Dispatches from the Digital Revolution
In May, NPR profiled Ruta Sepetys, author of Between Shades of Grey, a historical fiction novel about a girl exiled to Lithuania during Stalin’s regime—no sex involved. However, Sepetys’ work has been gaining some unexpected attention from people who think she’s the author of a very different “gray” book. During the profile, Sepetys recounted one story of a man who mistakenly attended one of her author events:
He may have come for a spanking, but he left with a book about a piece of history that was hidden for more than half a century and he now knows that the Baltics are different than the Balkans. For me, the mix-up is a victory.
While Sepetys’s mix-up was unintentional, however, it seems there are some unscrupulous characters prowling around the publishing world lately. And platforms like CreateSpace are giving them just the opening they need.
A more recent NPR feature looked at this developing problem in the publishing world: knockoffs. Not fake Louis Vuittons or Oakleys, though; instead, counterfeits more along the lines of E.L. James and Steig Larssen. (And not just ebooks—physical copies as well!) NPR’s “On the Media” program interviewed Fortune magazine’s Stephen Gandel in July of this year to discuss the phenomenon.
Examples held up in the segment include titles I am the Girl with the Dragon Tattoo and Thirty-Five Shades of Grey. But name similarity is where these books and Sepetys’ work comes to a stop. In Gandel’s words, when you order one of these knockoffs:
You get a book that’s more like a pamphlet. It’s not nearly as long as the real book. And most of these books that are knockoff books are printed in a very weird format. They’re usually very large type. Like Steve Jobs by Isaac Worthington – not the right book – it had about 40 words per page. There were huge words on each page, about two words per line. And it looked like the material was rewritten from the Wikipedia page.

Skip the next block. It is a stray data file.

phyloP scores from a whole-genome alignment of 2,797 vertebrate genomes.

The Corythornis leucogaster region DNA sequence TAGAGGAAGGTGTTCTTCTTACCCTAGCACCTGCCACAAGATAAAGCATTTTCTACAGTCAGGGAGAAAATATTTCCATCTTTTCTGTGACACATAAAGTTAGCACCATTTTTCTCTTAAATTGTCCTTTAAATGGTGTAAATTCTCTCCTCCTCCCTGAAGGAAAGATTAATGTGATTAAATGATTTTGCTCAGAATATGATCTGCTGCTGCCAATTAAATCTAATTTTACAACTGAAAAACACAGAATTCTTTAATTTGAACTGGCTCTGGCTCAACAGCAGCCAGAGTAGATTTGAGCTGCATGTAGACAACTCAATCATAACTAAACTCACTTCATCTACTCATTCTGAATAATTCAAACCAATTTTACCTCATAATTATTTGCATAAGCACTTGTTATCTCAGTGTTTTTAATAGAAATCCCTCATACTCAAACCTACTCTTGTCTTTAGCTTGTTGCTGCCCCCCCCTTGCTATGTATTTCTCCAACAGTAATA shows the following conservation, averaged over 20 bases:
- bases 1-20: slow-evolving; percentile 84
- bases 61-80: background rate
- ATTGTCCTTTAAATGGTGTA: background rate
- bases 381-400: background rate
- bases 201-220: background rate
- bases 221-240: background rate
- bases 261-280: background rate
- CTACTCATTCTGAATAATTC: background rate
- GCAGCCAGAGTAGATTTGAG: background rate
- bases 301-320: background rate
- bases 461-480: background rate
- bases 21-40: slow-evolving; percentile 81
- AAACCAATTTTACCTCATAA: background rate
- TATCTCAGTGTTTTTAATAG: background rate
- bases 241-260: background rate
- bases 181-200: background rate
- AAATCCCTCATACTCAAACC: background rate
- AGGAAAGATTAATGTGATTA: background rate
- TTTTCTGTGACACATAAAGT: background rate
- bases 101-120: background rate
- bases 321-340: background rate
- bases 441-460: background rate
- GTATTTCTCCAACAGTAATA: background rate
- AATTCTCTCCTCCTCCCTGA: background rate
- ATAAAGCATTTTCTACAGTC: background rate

The segment ends with questions of Amazon and CreateSpace’s ethical behavior in relation to questions of plagiarism. However, cruising the ‘net for other responses to this issue, the word that I’ve seen cropping up is one that has rapidly become normal parlance in the Internet age: “curate.” As one commenter (“Rudy”) on a Melville House response put it:
Look, there’s a lot of dreck on the e-book shelves at amazon. They don’t curate. Neither does the Internet. Much temperamental outrage ensues. But golly gee, even traditional publishers produce plagiarized books, fewer and farther between perhaps, but they have less excuse because they DO curate.
And though my gut reaction is to write a scathing indictment of Amazon and CreateSpace, I have to admit that curation (that sneaky, sneaky beast) is actually the issue at stake here. Although we may say that we want Amazon to cut out all the “dreck” (perfect word choice, Rudy), we really don’t. Because despite all of the crap we might have to wade through before we find our diamonds in the rough, the thing we really value Amazon for is its unlimited offerings. We don’t go to Amazon because of its excellent collections of well-curated material; we don’t go to Amazon for the sitemasters’ opinions or recommendations; we go to Amazon because we know that we can find what we’re looking for.
It’s the same reason we go to Walmart: not because it’s classy or civic-minded to shop there, but because we can get potting soil, a bicycle, and a beach hat all in one stop. Because it has everything. We don’t have to go from store to store (or site to site) trying to find who has the item or book that we’re looking for. Amazon and Walmart are the ultimate one-stop-shops.
And although I have my own set of prejudices against Amazon, I have to say that the lack of curation is one of the reasons I keep coming back. My friend’s self-published ebook may not be available through Barnes & Noble or my local booksellers, but I can find it on Amazon. Likewise for out-of-print old favorites, or a new niche specialty title that might appeal to my more obscure hobbies.
In fact, while I started this post as an invective, I’ve ended it more as a caution. To put it in moral-of-the-story terms: you get what you wish for. If we want a place that has everything, it has to have…everything. In some ways, this highlights the benefits of curated content, and could give a slight competitive edge to sellers who do select their offerings. What do you think? Is Amazon’s unfiltered offering all it’s cracked up to be? And what are the implications on both sides for self-publishing?